Abstract: Intentions play a fundamental role in many situations characterized by nonsimultaneous interaction from principal-agent settings in firms to the international task of protecting the environment and the climate. We experimentally investigate how decision makers (DMs) respond to perceived intentions of a matched partner and a stochastic, imperfectly informative outcome when choosing a reciprocating action. We vary if the DM observes their partner's action or only the outcome before taking their own decision. Observing no evidence of an outcome bias, we find that the DM reciprocates good intentions under full information. However, reciprocity of DMs is lower in the treatment where information on the partner's action is hidden. Our analysis suggests that this is driven by the partners? behavior. DMs select into being informed or uninformed based on their inclination to behave more or less prosocially. While information avoidance is frequent, we do not find evidence for moral wiggling. In line with the absence of moral wiggling, an analysis of subjects' beliefs speaks against strategic cynicism.
    Keywords: information avoidance, dictator game, public good game, moral wiggle room, intentions, reciprocity
    JEL: D91 C91
    Date: 2020
  35. By: Christoph K. Becker; Tigran Melkonyan; Eugenio Proto; Andis Sofianos; Stefan T. Trautmann
    Abstract: Bayesian Updating is the dominant theory of learning in economics. The theory is silent about how individuals react to events that were previously unforeseeable or unforeseen. Recent theoretical literature has put forth axiomatic frameworks to analyze the unknown. In particular, we test if subjects update their beliefs in a way that is consistent “reverse Bayesian”, which ensures that the old information is used correctly after an unforeseen event materializes. We find that participants do not systematically deviate from reverse Bayesianism, but they do not seem to expect an unknown event when this is reasonably unforeseeable, in two pre-registered experiments that entail unforeseen events. We argue that participants deviate less from the reverse Bayesian updating than from the usual Bayesian updating. We provide further evidence on the moderators of belief updating.
    Keywords: reverse Bayesianism, unforeseen, unawareness, Bayesian updating
    JEL: C11 C91 D83 D84
    Date: 2020
  36. By: Cristina Cattaneo (RFF-CMCC); Daniela Grieco (University of Milan)
    Abstract: The way we collectively discuss migration shapes citizens’ perceptions of migrants and their influence on our society. This paper investigates whether a narrative about the positive impact of immigrants on the hosting economy affects natives’ behaviour towards migrants. To shed light on the underlying mechanism, we present a simple theoretical framework that models the relationship between beliefs, attitude and behaviour and identifies the sequential channels through which a narrative might be useful in changing attitude and behaviour. We test its predictions through an online survey experiment, where we deliver UK natives a favourable narrative about migrants. Treated subjects revise their beliefs about migrants and exhibit significantly more positive self-reported attitudes and more pro-migrant behaviour. Moreover, they update beliefs in a way that gives support to the existence of confirmation bias.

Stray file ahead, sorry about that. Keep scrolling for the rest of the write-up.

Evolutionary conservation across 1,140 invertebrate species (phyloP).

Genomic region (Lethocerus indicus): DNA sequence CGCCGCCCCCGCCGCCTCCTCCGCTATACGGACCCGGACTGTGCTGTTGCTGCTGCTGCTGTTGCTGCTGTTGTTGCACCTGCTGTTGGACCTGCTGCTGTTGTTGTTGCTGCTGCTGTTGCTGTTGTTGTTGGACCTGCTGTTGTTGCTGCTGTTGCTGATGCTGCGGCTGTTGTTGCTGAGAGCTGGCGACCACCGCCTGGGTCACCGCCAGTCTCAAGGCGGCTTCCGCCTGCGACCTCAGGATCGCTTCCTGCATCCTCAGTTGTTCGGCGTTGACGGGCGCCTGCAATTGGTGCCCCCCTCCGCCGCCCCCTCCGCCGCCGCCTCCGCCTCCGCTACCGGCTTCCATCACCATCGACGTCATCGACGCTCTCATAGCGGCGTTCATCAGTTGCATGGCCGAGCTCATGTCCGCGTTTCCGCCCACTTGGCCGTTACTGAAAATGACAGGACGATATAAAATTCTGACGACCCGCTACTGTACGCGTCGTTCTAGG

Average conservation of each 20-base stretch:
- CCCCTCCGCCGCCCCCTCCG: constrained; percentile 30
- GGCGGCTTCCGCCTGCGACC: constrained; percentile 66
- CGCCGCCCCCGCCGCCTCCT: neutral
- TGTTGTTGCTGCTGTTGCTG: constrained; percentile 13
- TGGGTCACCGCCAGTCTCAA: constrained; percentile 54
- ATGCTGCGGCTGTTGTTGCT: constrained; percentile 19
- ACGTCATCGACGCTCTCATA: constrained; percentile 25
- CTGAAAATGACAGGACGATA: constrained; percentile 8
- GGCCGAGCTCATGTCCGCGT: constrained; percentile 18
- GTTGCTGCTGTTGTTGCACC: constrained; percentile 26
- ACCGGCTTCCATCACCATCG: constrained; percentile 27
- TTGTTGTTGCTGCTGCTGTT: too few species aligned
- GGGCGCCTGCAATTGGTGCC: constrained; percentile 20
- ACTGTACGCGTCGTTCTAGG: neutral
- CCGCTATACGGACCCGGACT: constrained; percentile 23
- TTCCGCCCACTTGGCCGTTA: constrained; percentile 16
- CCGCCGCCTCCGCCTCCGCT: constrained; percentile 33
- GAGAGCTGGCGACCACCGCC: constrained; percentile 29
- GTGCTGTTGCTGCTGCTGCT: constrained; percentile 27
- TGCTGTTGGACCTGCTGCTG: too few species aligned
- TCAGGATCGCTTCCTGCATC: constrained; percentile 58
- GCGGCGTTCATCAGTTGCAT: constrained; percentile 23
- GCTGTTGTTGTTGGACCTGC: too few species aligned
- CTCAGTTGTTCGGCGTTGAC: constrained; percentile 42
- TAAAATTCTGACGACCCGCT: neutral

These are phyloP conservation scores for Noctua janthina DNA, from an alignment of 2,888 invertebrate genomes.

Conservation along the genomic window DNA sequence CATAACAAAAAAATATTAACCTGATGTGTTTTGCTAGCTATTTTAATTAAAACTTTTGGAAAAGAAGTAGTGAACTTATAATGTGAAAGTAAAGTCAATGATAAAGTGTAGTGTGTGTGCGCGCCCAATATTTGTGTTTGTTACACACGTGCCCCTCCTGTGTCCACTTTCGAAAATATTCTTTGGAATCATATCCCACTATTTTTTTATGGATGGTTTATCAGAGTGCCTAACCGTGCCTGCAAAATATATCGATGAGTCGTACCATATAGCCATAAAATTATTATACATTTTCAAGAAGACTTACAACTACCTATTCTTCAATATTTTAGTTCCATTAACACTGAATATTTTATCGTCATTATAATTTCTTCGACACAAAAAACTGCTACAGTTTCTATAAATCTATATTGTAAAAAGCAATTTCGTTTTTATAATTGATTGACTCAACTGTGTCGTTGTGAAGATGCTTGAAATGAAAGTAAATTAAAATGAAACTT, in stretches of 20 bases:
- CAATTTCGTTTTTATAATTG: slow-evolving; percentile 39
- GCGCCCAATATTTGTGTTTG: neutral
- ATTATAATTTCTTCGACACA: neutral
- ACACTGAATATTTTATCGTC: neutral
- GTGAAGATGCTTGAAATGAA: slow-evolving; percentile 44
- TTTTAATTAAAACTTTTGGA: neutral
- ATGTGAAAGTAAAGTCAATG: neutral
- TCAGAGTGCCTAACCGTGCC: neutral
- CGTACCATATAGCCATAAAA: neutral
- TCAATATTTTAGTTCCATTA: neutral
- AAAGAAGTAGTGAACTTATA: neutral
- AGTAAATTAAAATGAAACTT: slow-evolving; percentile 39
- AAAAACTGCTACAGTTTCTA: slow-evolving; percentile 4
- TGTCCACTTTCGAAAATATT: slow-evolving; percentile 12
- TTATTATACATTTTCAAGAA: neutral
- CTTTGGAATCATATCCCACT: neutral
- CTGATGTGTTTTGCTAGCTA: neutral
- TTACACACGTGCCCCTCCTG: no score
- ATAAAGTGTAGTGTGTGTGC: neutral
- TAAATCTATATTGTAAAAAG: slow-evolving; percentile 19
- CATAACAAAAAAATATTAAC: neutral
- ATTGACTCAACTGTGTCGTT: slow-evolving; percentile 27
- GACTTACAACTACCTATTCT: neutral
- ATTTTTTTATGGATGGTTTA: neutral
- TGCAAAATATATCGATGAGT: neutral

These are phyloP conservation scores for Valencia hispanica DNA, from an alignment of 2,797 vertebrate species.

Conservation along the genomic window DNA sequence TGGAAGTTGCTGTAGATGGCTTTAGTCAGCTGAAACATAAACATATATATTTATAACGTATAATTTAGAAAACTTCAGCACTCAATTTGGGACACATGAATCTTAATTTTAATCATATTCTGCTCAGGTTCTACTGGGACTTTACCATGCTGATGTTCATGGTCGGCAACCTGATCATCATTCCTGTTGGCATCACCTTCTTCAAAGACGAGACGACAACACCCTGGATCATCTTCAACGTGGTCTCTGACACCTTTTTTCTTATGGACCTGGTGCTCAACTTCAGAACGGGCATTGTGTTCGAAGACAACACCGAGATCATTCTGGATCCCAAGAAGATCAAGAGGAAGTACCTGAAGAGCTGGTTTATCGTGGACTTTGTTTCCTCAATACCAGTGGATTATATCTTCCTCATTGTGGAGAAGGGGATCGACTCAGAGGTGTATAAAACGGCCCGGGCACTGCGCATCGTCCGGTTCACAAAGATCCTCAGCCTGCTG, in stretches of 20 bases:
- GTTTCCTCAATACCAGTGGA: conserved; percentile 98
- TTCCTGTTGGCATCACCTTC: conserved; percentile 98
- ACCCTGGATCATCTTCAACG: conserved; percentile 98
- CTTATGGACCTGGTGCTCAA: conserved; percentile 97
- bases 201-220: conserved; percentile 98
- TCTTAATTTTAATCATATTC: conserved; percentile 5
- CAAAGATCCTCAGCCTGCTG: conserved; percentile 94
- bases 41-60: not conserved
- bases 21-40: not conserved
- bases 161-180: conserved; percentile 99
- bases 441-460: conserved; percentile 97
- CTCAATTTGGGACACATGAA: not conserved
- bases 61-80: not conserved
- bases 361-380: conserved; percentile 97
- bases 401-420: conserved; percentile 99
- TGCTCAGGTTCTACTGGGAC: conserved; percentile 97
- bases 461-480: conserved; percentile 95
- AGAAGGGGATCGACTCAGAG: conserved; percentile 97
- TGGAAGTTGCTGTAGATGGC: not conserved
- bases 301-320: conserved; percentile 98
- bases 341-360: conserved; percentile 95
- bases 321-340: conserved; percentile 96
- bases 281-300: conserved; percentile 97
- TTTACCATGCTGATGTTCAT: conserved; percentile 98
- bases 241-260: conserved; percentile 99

Keywords: Immigration, Survey experiment, Narrative, Attitudes, Beliefs
    JEL: C90 D83 F22 J15
    Date: 2020–11
  37. By: H. R., Ganesha; Aithal, Sreeramana; P., Kirubadevi
    Abstract: Globalization of consumer brands and liberalization of the Indian retail sectors are enabling consumers to conveniently purchase their aspirational Global brands. India being one of the fast-developing countries with world’s second largest population and the majority of the retail market being serviced by unorganized retailers, many Global consumer brands are trying to penetrate into the Indian retail market through various routes viz, exclusive branded outlets, franchising and licensing. Ever since the penetration of Global consumer brands have started, the majority of Indian retailers’ and consumers’ perspective towards their own private/store brands is expected to have changed. This change in perspective has put the majority of retailers in India into a quandary and they think that this is surely leading to cannibalization and thereto impacting the store profitability along with losing out their market share slowly to Global brands. In this research, authors have carried out an experiment by introducing a reputed Global apparel brand abreast an existing Indian store apparel brand/private label to investigate; (a) proof, (b) pattern, (c) magnitude, (d) significance and (e) impact of cannibalization and transpired the outcomes of this experimentation into suggestions to enable brick-and-mortar retailers to design appropriate brand mix strategies.
    Keywords: Cannibalisation, Global Brand, Store Brand, Private Label, Bricks-and-mortar store, Offline store, Physical store, Store Profitability, Indian Retail
    JEL: M3 M31 M37 M39
    Date: 2020–04–27
  38. By: Laurent Ott; Mehdi Farsi; Sylvain weber